The District is not responsible for calling for evacuations. However, a period of 24 to 48 hours is likely appropriate to facilitate a timely and orderly evacuation. It’s unclear what trigger the City of San Jose was using for its evacuation decisions. If it was only flow rates in Coyote Creek, that obviously would not have allowed for a timely and orderly evaluation. In fact, it would have only provided for a maximum notice of 4 to 6 hours for the impacted communities.
What is the district doing to improve its flood monitoring protocols?
Our hydrology team is working on further developing an existing flood forecasting tool to extend monitoring and forecasting to other parts of our county, including Coyote Creek. This tool is a useful resource in sharing information with partner agencies. A byproduct of the flood is that we now have a more current estimate of where flooding occurs along Coyote Creek and the estimated flow levels. Previous estimates were based on flows from 1997 storms, the last recorded high flow event in the creek, in addition to a field study that measured the shape of the channel. Over the course of 20 years, there are a variety of factors that can impact the capacity of the creek. Creeks can extend in a different direction, erosion can occur along the creek, and vegetation growth and creek blockages can also occur over time.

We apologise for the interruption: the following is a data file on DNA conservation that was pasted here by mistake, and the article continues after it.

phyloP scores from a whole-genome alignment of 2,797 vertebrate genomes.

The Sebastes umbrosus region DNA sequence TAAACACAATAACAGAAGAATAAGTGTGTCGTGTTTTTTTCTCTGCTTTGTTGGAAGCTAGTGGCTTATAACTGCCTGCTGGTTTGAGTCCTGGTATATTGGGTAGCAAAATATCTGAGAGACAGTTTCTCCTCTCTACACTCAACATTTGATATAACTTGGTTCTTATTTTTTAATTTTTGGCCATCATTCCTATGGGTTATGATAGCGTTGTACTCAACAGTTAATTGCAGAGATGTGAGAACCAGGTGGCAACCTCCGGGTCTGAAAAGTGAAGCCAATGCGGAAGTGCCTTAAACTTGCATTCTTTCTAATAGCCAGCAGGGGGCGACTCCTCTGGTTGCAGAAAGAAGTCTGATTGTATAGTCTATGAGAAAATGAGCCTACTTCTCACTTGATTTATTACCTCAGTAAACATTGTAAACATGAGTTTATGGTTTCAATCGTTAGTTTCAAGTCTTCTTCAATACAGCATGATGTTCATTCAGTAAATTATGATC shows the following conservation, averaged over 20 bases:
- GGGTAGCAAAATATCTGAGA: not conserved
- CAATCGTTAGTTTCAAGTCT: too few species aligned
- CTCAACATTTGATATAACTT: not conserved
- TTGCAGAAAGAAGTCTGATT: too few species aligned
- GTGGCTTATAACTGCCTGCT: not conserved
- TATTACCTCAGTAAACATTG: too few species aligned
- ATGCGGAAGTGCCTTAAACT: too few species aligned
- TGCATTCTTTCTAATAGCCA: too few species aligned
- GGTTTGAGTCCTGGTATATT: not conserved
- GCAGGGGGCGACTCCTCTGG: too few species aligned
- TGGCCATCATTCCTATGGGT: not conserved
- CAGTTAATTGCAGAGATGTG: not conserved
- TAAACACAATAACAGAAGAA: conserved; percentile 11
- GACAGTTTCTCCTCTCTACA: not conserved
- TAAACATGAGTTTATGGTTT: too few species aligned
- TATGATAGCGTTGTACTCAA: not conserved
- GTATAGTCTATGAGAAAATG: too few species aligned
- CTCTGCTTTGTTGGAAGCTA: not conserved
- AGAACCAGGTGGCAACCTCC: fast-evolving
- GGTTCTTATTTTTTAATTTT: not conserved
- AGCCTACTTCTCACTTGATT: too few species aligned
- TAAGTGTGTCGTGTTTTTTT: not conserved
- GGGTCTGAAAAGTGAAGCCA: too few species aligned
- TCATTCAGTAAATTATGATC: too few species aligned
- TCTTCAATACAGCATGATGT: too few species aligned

What steps can residents take to protect themselves from future flooding?
Disaster preparedness is key, not just for flood safety but for any naturally occurring disaster. According to FEMA, 83 percent of Americans do not consider themselves prepared for an emergency. So it is crucial for residents to be prepared with emergency supplies at home, at work, and in their car, and that they have an emergency evacuation plan with their families. Also key for flood safety is being aware of your flood risk. Residents should be aware of the location of neighborhood streams and know how to get to higher ground in the event of flooding. Another important action that residents can take is purchasing flood insurance, which can save a lot of headaches and money; most homeowners and renters insurance do not cover flood damage. The water district has flood protection resources available on our website, www.valleywater.org.
What message does the District want to send about its role?
In the last four decades, the water district has invested more than a billion dollars in reducing flood risk, protecting more than 93,000 properties in previously flood-prone areas. However, flood risk still exists in our county, and with more than 60,000 parcels in the FEMA-designated floodplain, we currently have 18 projects underway to reduce this risk. Flood protection projects are large and multifaceted undertakings … Support from the community and agencies at the local, state, and even federal levels is crucial for a successful project. The water district will host a series of post-flood community meetings to analyze the event and how we can leverage community relationships, agency partnerships, and resources to reduce flood risk in the future.